The amount of seaweed covering the rocks was unlike anything I've seen anywhere else. You can get a sense of it in the panorama from Sand Beach and in this photo Tracy shot of the waves crashing against the rocks.
I liked the true-green piece hanging off of the yellowish weed in this detail. And the bokeh.
Barnacles and Mussels
In addition to being covered with seaweed, many of the rocks below the high-tide line are encrusted with barnacles and host to beds of mussels. I've never really had the opportunity to look at barnacles so closely — they're more interesting than I thought.
I didn't realize that they built such long tubes around themselves. And the purplish dots all over the rock also appear to be barnacles — I assume they're really young ones. Notice how they're growing on the bigger ones and, in the first picture, on the mussels. They seem to pretty much be able to out-compete everything else on the rocks for space, once they take hold.
A final picture: lots of bokeh and a drop of seawater on the top of a lone mussel in a bed of barnacles.
The rocks on Acadia's shore trap a lot of water as the tide rolls out, forming tidal pools.
I've seen tidal pools at Litchfield (where we usually go to the ocean), but they're nothing like these. The Litchfield tidal pools rarely trap any animals and certainly don't have a "permanent" population of flora.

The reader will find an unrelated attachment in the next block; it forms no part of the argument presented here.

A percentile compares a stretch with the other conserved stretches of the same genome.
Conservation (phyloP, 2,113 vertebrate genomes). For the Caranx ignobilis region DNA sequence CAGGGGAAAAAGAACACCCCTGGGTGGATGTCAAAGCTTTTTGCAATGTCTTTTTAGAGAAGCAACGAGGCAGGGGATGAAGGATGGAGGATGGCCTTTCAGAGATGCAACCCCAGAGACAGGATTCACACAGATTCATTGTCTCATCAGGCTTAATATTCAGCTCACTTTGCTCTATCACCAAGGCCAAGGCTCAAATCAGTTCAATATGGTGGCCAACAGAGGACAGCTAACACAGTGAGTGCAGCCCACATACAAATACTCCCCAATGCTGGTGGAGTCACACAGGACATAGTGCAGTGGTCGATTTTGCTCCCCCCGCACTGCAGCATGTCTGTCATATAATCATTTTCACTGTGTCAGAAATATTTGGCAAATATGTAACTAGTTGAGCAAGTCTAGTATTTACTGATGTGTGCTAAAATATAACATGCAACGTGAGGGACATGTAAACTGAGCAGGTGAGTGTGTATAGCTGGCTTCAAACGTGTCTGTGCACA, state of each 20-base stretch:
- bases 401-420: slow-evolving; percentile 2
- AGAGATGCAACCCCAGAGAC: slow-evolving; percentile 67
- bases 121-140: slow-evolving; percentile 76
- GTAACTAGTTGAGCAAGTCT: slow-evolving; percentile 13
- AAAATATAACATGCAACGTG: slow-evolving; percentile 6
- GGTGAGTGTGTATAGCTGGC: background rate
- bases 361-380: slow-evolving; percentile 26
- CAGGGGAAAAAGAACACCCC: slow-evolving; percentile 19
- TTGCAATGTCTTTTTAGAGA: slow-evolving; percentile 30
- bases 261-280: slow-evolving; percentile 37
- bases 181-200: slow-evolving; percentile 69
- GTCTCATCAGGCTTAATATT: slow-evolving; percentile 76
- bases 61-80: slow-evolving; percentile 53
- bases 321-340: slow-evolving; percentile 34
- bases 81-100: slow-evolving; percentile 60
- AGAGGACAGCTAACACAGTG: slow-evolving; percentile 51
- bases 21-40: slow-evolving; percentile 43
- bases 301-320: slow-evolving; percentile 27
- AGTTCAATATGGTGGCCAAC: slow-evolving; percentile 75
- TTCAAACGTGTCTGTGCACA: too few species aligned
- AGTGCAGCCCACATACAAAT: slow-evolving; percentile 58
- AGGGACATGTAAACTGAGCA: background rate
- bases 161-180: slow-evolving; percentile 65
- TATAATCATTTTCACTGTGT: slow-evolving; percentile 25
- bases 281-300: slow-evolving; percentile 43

The tidal pools at Acadia, on the other hand, appear to have permanent populations of both flora and fauna. As you can see, there are several different types of seaweed that live on the rocks and in the pools, along with periwinkle, barnacles, mussels, tiny crabs and shrimp, and (though I didn't find any) starfish.
I really regretted that I didn't have a lense/filter/kit that would let me break the water. Something for additional illumination would have been nice, too, so I could have more depth of field. What we ended up doing was holding my raincoat over top of whoever was taking the picture so that the glare on the surface of the water from the sky was largely blocked. It helped, but wasn't perfect.
There were a couple of seagulls that seemed quite interested in having their picture taken. We don't usually find gulls very interesting, but then again, we don't usually see gulls that are quite so photogenic.
This is a particularly nice moment in the gull's landing; unfortunately, the Rebel just missed focus for this one.
At this point, we figured the gull got irritated that Tracy wasn't taking its picture: every time she put down the camera, it started yelling at her. When she picked it back up, it would stop. She finally did get this shot.
Tracy shot these flowers, which were really pretty, for some reason. Probably because there was so little color, since Acadia is at least a month behind Virginia in terms of the arrival of spring.
I shot this mass of lichen. I regret not paying more attention to what's growing out of it.
Tracy shot this plant that is trying to grow in a cleft of rock. I really like the composition.
Something about this shot that Tracy took really caught my fancy. Seems like a good parting photo for this set from Acadia.